Hungary’s Refugee Referendum Is a Referendum on Europe’s Survival

Viktor Orban’s anti-Merkel crusade will never carry the EU as a whole. That may be the point.

BUDAPEST, HUNGARY - FEBRUARY 02:  German Chancellor Angela Merkel (L) and Hungarian Prime Minister Viktor Orban (R) speak to each other following talks on February 2, 2015 in Budapest, Hungary. Merkel is on a one-day visit to the Hungarian capital in a trip that includes meetings with government leaders, discussions with students at Andrassy University and meetings with local Jewish leaders. Merkel's visit was preceded the day before by demonstrations against the Orban government.  (Photo by Carsten Koall/Getty Images)
BUDAPEST, HUNGARY - FEBRUARY 02: German Chancellor Angela Merkel (L) and Hungarian Prime Minister Viktor Orban (R) speak to each other following talks on February 2, 2015 in Budapest, Hungary. Merkel is on a one-day visit to the Hungarian capital in a trip that includes meetings with government leaders, discussions with students at Andrassy University and meetings with local Jewish leaders. Merkel's visit was preceded the day before by demonstrations against the Orban government. (Photo by Carsten Koall/Getty Images)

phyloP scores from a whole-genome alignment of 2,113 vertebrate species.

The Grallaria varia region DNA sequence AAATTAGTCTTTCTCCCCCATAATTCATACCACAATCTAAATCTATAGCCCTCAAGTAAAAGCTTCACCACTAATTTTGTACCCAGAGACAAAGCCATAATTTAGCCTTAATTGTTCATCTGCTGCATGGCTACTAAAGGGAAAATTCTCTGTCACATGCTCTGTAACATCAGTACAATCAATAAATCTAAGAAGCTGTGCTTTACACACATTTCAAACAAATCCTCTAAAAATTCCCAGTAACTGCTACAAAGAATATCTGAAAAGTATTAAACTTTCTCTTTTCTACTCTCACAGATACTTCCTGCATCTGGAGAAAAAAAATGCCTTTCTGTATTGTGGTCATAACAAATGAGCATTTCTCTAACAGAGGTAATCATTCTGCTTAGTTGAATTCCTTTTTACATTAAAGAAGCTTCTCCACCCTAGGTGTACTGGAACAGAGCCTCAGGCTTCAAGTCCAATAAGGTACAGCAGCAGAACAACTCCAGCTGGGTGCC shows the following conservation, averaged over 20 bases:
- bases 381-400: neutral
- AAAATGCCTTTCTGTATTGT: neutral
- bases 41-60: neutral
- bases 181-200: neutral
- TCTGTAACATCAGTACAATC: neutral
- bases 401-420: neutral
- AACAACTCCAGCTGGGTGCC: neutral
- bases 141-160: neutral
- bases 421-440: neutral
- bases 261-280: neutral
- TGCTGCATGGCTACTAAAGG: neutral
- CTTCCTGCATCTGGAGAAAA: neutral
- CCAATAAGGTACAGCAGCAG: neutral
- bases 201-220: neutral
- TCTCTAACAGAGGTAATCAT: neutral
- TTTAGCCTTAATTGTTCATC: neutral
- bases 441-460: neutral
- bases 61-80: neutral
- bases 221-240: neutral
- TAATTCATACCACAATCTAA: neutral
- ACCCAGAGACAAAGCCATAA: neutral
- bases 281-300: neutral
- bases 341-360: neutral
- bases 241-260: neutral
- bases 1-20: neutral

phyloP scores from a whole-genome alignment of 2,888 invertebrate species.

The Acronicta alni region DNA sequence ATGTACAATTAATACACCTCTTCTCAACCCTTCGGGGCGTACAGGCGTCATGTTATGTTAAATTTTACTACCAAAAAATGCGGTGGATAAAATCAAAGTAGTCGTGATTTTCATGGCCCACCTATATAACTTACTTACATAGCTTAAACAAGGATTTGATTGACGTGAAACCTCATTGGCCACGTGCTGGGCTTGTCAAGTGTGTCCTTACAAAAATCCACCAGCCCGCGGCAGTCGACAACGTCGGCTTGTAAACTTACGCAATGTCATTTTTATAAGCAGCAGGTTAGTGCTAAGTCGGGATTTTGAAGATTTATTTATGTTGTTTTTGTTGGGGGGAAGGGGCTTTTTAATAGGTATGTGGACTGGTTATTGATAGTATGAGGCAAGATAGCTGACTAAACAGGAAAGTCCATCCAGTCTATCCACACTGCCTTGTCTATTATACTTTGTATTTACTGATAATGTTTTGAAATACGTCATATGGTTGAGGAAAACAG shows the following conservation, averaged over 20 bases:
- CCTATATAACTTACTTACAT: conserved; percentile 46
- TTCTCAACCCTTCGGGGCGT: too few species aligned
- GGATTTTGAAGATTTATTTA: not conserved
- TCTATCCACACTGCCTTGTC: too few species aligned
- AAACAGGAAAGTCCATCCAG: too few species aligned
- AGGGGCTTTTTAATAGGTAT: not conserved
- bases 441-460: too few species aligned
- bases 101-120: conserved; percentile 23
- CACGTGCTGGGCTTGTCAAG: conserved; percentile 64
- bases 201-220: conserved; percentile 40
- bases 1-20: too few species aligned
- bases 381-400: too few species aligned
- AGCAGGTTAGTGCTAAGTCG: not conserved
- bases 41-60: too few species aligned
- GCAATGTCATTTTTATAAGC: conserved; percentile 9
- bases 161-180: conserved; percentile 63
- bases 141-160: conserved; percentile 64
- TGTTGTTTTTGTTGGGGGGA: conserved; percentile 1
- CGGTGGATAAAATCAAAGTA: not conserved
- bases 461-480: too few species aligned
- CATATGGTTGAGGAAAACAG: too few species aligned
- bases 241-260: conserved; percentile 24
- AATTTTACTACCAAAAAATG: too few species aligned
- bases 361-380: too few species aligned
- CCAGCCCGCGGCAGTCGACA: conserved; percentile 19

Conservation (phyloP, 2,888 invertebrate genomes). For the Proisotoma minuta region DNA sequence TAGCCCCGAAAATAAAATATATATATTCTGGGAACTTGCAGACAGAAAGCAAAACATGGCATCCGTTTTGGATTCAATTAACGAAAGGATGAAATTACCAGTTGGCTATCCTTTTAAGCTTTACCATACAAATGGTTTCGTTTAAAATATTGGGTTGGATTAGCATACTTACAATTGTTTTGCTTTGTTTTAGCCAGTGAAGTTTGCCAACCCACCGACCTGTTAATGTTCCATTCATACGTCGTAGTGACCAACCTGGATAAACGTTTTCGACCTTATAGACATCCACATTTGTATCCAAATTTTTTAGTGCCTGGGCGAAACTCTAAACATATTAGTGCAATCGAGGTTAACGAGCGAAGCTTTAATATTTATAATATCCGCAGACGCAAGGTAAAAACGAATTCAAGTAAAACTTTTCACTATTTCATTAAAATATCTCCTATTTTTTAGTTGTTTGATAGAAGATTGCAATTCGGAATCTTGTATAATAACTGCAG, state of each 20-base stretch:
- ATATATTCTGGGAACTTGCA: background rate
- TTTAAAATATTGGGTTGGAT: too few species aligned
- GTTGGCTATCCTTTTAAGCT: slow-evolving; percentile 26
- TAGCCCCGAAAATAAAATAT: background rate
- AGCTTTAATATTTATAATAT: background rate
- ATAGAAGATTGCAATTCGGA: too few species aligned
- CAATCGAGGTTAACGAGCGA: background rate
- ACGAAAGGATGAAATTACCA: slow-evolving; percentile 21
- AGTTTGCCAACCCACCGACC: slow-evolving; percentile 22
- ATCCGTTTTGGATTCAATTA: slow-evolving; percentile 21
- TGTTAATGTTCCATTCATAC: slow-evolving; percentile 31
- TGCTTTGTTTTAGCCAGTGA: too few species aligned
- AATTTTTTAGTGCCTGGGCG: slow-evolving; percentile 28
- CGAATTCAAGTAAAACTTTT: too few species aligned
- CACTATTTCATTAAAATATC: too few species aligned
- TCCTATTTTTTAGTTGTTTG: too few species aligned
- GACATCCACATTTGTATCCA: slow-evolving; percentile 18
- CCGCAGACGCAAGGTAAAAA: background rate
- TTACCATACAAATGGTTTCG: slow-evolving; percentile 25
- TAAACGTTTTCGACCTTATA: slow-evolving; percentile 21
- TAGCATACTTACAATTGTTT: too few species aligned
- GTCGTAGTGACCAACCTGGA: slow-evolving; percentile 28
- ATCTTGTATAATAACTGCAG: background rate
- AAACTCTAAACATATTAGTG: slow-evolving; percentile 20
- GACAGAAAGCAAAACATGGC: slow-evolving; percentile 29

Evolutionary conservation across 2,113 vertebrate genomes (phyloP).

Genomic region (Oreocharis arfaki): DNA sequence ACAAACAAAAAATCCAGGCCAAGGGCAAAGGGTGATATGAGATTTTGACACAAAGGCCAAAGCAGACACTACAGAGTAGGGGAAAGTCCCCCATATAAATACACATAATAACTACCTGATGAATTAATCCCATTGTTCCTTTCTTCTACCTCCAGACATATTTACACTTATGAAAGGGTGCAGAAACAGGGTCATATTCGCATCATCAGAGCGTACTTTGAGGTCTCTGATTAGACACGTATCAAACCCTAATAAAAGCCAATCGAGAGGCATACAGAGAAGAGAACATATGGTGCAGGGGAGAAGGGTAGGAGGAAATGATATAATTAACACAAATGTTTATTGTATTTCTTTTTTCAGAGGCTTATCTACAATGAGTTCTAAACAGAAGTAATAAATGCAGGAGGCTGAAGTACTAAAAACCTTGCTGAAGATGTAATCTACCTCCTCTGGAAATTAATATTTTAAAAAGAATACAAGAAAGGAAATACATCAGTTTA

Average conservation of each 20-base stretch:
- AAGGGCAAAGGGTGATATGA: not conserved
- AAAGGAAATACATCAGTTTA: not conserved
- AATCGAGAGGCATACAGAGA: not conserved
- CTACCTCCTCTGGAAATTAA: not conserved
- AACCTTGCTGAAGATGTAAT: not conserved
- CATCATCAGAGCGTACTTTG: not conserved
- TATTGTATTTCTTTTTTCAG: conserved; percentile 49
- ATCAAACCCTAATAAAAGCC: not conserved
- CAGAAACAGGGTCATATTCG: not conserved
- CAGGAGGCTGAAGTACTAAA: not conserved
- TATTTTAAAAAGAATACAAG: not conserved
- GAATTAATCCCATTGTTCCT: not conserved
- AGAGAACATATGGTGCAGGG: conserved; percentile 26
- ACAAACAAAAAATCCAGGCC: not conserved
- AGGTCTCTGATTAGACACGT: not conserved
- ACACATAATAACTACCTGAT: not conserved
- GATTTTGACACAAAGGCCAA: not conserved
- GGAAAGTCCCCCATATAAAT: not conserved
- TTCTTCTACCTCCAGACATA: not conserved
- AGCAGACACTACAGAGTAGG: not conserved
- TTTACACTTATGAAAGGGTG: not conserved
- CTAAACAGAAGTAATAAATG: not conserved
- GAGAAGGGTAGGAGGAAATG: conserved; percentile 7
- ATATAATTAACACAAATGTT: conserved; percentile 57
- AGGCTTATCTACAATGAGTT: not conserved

This Sunday, Hungarians are being asked to participate in what most observers consider a somewhat mysterious, or perhaps outright meaningless, referendum. The question posed by Prime Minister Viktor Orban’s right-wing government is: “Do you want the European Union to be able to mandate the obligatory resettlement of non-Hungarian citizens into Hungary even without the approval of the [Hungarian parliament]?” A majority for “no” is widely expected, but such a result could neither reverse the September 2015 decision reached by EU member states to resettle asylum-seekers nor could it have any direct legal consequences in Hungary itself.